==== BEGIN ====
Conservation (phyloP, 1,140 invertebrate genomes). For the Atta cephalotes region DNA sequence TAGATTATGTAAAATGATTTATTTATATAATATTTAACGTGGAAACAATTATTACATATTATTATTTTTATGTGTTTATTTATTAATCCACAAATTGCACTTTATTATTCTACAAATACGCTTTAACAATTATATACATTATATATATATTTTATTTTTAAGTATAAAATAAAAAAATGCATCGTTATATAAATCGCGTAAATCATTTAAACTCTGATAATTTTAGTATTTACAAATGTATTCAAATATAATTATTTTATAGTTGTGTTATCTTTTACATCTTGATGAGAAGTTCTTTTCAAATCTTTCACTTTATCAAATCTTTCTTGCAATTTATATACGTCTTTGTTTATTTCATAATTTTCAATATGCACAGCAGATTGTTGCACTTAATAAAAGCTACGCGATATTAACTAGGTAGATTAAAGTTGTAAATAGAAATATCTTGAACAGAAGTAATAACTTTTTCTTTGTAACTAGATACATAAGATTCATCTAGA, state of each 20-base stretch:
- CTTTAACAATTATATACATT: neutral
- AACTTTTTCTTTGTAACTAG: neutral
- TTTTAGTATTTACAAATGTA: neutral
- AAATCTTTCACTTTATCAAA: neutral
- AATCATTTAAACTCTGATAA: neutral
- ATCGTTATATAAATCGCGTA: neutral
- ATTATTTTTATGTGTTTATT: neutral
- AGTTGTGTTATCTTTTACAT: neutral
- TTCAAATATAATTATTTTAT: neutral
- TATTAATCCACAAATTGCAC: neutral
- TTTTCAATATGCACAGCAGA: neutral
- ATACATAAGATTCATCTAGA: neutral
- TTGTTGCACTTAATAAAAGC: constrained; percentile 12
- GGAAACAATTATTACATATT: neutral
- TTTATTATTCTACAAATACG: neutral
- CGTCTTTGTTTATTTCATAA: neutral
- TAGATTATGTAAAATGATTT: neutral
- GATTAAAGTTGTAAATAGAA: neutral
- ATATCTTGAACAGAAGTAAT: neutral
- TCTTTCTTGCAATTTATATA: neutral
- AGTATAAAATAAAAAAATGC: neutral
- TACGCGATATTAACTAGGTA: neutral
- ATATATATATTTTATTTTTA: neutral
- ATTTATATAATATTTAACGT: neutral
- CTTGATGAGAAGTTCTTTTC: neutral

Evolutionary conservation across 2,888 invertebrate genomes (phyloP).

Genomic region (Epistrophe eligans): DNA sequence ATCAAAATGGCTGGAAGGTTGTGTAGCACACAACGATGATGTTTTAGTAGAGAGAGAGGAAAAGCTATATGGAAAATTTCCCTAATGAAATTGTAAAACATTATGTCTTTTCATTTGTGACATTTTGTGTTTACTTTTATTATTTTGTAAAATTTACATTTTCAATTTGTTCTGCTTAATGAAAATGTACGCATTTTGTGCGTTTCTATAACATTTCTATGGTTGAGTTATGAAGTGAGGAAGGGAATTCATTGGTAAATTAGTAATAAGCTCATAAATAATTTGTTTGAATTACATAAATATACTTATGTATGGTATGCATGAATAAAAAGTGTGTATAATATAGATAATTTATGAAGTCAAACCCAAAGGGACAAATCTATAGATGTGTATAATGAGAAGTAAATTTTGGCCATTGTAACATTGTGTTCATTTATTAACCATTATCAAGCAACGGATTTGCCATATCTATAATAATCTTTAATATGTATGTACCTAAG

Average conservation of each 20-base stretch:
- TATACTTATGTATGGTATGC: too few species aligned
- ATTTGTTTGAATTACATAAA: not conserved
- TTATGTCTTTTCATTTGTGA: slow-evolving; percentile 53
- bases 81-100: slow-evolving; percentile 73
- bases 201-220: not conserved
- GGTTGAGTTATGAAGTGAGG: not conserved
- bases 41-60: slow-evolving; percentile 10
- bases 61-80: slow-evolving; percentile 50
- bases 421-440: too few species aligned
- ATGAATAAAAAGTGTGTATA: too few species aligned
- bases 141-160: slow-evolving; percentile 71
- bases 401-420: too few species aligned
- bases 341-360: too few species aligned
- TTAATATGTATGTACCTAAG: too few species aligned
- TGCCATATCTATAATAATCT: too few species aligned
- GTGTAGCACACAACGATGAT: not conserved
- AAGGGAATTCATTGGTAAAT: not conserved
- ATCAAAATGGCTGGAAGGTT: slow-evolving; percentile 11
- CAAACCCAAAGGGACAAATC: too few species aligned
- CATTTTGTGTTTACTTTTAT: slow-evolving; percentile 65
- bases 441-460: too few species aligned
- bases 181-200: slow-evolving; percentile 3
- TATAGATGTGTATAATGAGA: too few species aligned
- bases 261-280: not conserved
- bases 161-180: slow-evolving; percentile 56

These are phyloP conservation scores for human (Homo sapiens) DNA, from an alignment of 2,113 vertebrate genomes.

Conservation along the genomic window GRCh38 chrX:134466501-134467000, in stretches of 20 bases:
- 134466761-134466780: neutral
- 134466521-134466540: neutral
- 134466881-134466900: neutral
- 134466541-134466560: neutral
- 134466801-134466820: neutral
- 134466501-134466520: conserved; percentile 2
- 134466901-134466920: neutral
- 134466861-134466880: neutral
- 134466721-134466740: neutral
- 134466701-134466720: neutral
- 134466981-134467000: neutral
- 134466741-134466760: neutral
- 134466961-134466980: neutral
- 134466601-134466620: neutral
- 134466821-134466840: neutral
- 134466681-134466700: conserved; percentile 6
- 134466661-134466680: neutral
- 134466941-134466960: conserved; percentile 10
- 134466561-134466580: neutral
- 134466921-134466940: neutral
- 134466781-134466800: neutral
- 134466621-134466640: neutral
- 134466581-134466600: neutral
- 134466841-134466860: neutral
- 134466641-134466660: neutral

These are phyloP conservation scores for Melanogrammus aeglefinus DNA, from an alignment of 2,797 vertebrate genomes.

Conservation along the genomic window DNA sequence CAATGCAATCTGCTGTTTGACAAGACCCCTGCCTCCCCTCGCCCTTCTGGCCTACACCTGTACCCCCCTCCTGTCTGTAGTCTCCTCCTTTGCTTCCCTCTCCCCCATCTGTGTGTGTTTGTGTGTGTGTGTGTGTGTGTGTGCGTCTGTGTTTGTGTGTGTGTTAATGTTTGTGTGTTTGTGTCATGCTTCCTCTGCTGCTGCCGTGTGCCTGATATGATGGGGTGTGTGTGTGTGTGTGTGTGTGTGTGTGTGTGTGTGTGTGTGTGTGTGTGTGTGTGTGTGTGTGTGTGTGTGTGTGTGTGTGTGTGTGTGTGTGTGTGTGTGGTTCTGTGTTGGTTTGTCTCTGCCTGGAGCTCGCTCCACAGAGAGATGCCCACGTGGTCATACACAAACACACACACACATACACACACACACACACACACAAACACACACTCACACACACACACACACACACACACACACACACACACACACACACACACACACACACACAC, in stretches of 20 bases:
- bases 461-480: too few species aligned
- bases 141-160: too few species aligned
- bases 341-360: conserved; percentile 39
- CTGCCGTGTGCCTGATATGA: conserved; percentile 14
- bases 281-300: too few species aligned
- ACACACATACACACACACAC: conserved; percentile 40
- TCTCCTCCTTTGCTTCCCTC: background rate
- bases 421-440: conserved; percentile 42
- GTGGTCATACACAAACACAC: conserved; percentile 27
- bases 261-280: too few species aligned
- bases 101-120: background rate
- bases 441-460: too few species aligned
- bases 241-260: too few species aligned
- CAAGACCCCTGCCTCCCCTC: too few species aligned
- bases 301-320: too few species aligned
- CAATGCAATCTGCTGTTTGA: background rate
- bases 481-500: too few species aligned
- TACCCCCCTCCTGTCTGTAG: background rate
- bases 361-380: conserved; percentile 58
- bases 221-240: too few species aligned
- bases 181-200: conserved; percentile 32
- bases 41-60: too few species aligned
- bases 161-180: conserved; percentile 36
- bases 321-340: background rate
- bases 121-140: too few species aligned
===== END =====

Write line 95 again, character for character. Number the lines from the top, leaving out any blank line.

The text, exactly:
- bases 441-460: too few species aligned